Creativity is the ability to find new ideas that deviate from the accepted patterns of thinking, successfully solve problems in a non-standard way, and resolve the issues in certain fields of operation. Creativity involves viewing problems from a different angle and solving them in a unique way. Creative thinking is an essential skill in business, science, culture, art, politics, and other areas of life that involve competition. Many scientists tried to find the connection between creativity and intelligence, creativity and mental health, and creativity and genetics. Experiments show that creativity is more complex than it seems to be and has a strong connection to different fields of science; however, it continues to remain one of the main determinants of success later in life.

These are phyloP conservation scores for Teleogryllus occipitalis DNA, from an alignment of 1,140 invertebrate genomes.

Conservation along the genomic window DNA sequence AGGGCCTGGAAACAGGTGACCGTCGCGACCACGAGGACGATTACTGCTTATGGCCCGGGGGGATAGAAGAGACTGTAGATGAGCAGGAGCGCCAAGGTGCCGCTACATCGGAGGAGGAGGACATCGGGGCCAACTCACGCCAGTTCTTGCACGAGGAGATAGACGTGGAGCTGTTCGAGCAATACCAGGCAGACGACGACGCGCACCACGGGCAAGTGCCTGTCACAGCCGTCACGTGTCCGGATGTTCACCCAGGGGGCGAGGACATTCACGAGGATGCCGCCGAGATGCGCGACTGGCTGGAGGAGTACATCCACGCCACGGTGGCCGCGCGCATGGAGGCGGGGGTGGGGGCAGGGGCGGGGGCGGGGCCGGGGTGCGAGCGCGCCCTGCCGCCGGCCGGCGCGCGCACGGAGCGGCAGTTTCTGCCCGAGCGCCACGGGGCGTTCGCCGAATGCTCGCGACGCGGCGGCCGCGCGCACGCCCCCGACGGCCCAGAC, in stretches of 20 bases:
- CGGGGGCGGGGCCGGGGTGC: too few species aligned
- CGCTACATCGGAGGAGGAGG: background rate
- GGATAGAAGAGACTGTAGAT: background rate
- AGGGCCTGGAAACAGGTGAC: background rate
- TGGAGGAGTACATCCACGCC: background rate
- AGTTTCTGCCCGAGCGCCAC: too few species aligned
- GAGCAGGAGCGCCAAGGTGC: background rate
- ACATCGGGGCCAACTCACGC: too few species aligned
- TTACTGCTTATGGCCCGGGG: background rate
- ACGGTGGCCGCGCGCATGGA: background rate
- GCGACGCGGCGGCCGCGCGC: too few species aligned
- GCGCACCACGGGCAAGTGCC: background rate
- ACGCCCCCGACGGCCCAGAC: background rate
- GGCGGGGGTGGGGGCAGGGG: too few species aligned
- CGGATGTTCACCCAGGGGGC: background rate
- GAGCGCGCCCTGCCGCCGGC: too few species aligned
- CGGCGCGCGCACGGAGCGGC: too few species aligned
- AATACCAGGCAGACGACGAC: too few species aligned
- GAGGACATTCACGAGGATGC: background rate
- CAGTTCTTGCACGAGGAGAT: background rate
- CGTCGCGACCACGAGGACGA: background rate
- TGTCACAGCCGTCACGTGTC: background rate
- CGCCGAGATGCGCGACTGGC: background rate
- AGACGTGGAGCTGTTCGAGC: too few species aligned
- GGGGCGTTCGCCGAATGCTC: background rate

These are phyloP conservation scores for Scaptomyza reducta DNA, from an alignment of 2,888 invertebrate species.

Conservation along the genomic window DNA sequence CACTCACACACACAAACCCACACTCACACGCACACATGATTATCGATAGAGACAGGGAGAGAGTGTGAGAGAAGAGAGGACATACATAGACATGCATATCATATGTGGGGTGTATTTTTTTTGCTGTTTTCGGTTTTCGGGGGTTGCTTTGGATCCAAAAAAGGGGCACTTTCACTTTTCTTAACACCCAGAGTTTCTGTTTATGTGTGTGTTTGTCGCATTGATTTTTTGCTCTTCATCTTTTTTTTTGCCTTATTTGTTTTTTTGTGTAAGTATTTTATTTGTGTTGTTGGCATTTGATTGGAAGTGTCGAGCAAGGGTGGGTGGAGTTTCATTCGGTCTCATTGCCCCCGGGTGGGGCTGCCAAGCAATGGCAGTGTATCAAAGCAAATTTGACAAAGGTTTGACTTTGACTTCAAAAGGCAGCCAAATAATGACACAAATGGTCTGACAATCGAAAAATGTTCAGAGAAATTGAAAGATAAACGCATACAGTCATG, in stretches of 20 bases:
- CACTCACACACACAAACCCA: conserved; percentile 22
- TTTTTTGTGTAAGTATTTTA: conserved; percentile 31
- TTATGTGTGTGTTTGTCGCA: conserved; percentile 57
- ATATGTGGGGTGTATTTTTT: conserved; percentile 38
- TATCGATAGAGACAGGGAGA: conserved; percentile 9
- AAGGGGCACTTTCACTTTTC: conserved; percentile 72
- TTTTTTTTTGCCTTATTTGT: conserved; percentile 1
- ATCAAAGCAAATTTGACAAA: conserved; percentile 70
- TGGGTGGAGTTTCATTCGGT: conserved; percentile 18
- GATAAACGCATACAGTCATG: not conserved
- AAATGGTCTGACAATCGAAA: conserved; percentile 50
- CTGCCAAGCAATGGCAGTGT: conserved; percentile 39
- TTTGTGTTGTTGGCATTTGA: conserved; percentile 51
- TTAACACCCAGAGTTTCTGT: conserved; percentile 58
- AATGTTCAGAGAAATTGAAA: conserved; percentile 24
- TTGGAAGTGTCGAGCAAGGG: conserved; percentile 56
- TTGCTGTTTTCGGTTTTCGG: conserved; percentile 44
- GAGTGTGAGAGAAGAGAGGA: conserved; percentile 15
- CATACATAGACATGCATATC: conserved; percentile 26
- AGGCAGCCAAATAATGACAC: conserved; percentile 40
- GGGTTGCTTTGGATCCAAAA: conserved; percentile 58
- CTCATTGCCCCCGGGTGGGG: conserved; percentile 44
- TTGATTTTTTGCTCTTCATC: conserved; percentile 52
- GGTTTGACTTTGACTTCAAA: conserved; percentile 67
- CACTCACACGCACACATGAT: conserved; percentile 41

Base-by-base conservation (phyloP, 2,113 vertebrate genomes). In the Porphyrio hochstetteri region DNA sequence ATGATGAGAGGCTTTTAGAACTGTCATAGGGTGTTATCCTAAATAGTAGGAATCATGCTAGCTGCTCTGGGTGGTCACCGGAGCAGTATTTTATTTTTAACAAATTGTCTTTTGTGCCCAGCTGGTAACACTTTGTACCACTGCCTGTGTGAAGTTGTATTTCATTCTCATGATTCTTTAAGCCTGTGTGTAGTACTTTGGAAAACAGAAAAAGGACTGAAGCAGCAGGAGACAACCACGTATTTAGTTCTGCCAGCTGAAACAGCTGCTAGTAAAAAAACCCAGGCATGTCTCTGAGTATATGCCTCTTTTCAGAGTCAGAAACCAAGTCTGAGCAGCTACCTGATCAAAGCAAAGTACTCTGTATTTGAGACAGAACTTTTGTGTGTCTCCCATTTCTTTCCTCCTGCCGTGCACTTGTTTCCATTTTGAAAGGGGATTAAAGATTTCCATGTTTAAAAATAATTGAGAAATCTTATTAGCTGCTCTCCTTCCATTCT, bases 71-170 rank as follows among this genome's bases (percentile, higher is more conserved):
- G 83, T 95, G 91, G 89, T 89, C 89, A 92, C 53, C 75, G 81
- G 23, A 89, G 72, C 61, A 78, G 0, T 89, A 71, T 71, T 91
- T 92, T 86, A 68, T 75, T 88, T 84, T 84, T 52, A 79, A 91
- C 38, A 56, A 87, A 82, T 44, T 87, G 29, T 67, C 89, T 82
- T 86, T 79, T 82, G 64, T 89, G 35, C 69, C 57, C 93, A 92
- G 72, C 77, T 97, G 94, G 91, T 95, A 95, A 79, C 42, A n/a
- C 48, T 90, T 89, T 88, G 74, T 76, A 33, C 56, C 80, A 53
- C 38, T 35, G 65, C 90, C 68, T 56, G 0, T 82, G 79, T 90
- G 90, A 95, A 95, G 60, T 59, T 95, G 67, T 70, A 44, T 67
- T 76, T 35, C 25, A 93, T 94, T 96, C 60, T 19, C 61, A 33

The question of connection between creativity and genetics was relevant for many years. The fact that many talented people were relatives evoke the hypothesis that creativity may be inherited from parents. Scientists have been conducting experiments on the role of genetics and environment for creativity since the late 60s. The first experiments did not find the influence of the genotype on most indicators of creativity. One of the most important studies was conducted with the participation of twins. When calculating the average pair-wise similarity of the twins by 11 indicators of creativity, the authors of the study concluded that the genotype determines no more than a quarter of the variance of these indicators. Similar results were obtained when summarizing the data of 10 studies of divergent thinking. They showed little connection between creativity and genetics. The low level of genetic conditionality of individual differences related to creativity and divergent thinking indicates that the development of creativity is largely associated with the environment in which people are raised. At the same time, many researchers are inclined to believe that even the low indicators of heritability that are found in the genetic analysis of creativity do not indicate the level of creativity and only show the level of general intelligence, which can be, to some extent, measured by creativity tests. Therefore, in one of the studies when examining the twin sample using 5 indicators of creativity, only one of the indicators (verbal associations) showed a connection with the genotype. The same indicator turned out to be most closely associated with the results of two intelligent tests: the Raven test and the dictionary test. In other words, the more the creativity indicator correlates with intelligence, the more its variability is associated with the genotype. However, the study showed no direct influence of genetics on creativity.